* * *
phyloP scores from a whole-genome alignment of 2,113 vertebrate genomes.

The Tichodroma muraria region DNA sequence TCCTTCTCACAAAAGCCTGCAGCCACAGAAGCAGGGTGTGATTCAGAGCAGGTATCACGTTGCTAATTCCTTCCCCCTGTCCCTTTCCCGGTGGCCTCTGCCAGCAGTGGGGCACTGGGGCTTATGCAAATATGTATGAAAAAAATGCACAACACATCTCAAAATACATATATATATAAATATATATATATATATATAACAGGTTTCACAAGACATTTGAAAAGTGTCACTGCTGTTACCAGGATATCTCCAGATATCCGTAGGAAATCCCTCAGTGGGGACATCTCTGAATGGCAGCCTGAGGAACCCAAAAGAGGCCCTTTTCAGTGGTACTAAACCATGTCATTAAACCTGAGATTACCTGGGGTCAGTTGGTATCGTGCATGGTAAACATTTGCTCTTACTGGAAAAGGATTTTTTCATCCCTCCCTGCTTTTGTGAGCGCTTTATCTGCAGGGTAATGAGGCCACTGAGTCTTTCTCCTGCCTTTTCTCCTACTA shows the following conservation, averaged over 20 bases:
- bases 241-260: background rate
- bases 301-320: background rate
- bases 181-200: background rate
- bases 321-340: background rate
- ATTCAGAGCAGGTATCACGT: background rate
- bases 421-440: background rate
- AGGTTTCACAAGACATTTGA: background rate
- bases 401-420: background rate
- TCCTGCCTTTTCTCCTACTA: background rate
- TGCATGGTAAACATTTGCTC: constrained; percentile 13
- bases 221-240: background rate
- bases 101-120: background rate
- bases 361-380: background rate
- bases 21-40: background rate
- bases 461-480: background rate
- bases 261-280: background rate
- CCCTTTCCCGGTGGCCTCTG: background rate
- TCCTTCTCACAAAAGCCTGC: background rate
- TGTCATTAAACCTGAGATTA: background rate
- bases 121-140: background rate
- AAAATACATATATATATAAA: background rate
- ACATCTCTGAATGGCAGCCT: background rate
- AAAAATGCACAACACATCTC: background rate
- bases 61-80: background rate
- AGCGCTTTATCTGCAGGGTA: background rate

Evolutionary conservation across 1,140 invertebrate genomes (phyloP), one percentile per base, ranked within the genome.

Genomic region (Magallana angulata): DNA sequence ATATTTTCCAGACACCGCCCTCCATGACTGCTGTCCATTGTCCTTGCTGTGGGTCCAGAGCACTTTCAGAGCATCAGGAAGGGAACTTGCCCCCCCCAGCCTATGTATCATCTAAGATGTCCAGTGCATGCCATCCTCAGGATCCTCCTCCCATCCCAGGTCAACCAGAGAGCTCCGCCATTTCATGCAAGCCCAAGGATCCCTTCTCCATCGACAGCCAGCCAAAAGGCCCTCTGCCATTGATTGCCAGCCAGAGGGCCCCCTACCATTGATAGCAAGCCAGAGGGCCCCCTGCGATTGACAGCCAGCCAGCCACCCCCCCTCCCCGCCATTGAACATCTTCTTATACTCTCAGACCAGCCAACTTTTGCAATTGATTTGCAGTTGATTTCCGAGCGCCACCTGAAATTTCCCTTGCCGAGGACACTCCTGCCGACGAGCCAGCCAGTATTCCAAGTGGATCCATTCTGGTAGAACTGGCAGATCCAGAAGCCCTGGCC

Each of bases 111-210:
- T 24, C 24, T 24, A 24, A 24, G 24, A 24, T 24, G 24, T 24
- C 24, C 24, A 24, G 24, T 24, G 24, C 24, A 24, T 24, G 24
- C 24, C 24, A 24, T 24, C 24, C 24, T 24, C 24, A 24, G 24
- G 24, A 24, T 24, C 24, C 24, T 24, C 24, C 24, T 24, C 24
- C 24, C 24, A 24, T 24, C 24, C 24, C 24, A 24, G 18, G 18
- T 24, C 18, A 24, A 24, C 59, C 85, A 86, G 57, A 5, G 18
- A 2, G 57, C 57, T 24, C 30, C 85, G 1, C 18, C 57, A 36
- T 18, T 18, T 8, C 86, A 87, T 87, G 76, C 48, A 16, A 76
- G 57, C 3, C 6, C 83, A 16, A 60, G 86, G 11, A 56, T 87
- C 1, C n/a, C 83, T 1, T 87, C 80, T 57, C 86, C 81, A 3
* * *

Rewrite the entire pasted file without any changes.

phyloP scores from a whole-genome alignment of 2,113 vertebrate genomes.

The Tichodroma muraria region DNA sequence TCCTTCTCACAAAAGCCTGCAGCCACAGAAGCAGGGTGTGATTCAGAGCAGGTATCACGTTGCTAATTCCTTCCCCCTGTCCCTTTCCCGGTGGCCTCTGCCAGCAGTGGGGCACTGGGGCTTATGCAAATATGTATGAAAAAAATGCACAACACATCTCAAAATACATATATATATAAATATATATATATATATATAACAGGTTTCACAAGACATTTGAAAAGTGTCACTGCTGTTACCAGGATATCTCCAGATATCCGTAGGAAATCCCTCAGTGGGGACATCTCTGAATGGCAGCCTGAGGAACCCAAAAGAGGCCCTTTTCAGTGGTACTAAACCATGTCATTAAACCTGAGATTACCTGGGGTCAGTTGGTATCGTGCATGGTAAACATTTGCTCTTACTGGAAAAGGATTTTTTCATCCCTCCCTGCTTTTGTGAGCGCTTTATCTGCAGGGTAATGAGGCCACTGAGTCTTTCTCCTGCCTTTTCTCCTACTA shows the following conservation, averaged over 20 bases:
- bases 241-260: background rate
- bases 301-320: background rate
- bases 181-200: background rate
- bases 321-340: background rate
- ATTCAGAGCAGGTATCACGT: background rate
- bases 421-440: background rate
- AGGTTTCACAAGACATTTGA: background rate
- bases 401-420: background rate
- TCCTGCCTTTTCTCCTACTA: background rate
- TGCATGGTAAACATTTGCTC: constrained; percentile 13
- bases 221-240: background rate
- bases 101-120: background rate
- bases 361-380: background rate
- bases 21-40: background rate
- bases 461-480: background rate
- bases 261-280: background rate
- CCCTTTCCCGGTGGCCTCTG: background rate
- TCCTTCTCACAAAAGCCTGC: background rate
- TGTCATTAAACCTGAGATTA: background rate
- bases 121-140: background rate
- AAAATACATATATATATAAA: background rate
- ACATCTCTGAATGGCAGCCT: background rate
- AAAAATGCACAACACATCTC: background rate
- bases 61-80: background rate
- AGCGCTTTATCTGCAGGGTA: background rate

Evolutionary conservation across 1,140 invertebrate genomes (phyloP), one percentile per base, ranked within the genome.

Genomic region (Magallana angulata): DNA sequence ATATTTTCCAGACACCGCCCTCCATGACTGCTGTCCATTGTCCTTGCTGTGGGTCCAGAGCACTTTCAGAGCATCAGGAAGGGAACTTGCCCCCCCCAGCCTATGTATCATCTAAGATGTCCAGTGCATGCCATCCTCAGGATCCTCCTCCCATCCCAGGTCAACCAGAGAGCTCCGCCATTTCATGCAAGCCCAAGGATCCCTTCTCCATCGACAGCCAGCCAAAAGGCCCTCTGCCATTGATTGCCAGCCAGAGGGCCCCCTACCATTGATAGCAAGCCAGAGGGCCCCCTGCGATTGACAGCCAGCCAGCCACCCCCCCTCCCCGCCATTGAACATCTTCTTATACTCTCAGACCAGCCAACTTTTGCAATTGATTTGCAGTTGATTTCCGAGCGCCACCTGAAATTTCCCTTGCCGAGGACACTCCTGCCGACGAGCCAGCCAGTATTCCAAGTGGATCCATTCTGGTAGAACTGGCAGATCCAGAAGCCCTGGCC

Each of bases 111-210:
- T 24, C 24, T 24, A 24, A 24, G 24, A 24, T 24, G 24, T 24
- C 24, C 24, A 24, G 24, T 24, G 24, C 24, A 24, T 24, G 24
- C 24, C 24, A 24, T 24, C 24, C 24, T 24, C 24, A 24, G 24
- G 24, A 24, T 24, C 24, C 24, T 24, C 24, C 24, T 24, C 24
- C 24, C 24, A 24, T 24, C 24, C 24, C 24, A 24, G 18, G 18
- T 24, C 18, A 24, A 24, C 59, C 85, A 86, G 57, A 5, G 18
- A 2, G 57, C 57, T 24, C 30, C 85, G 1, C 18, C 57, A 36
- T 18, T 18, T 8, C 86, A 87, T 87, G 76, C 48, A 16, A 76
- G 57, C 3, C 6, C 83, A 16, A 60, G 86, G 11, A 56, T 87
- C 1, C n/a, C 83, T 1, T 87, C 80, T 57, C 86, C 81, A 3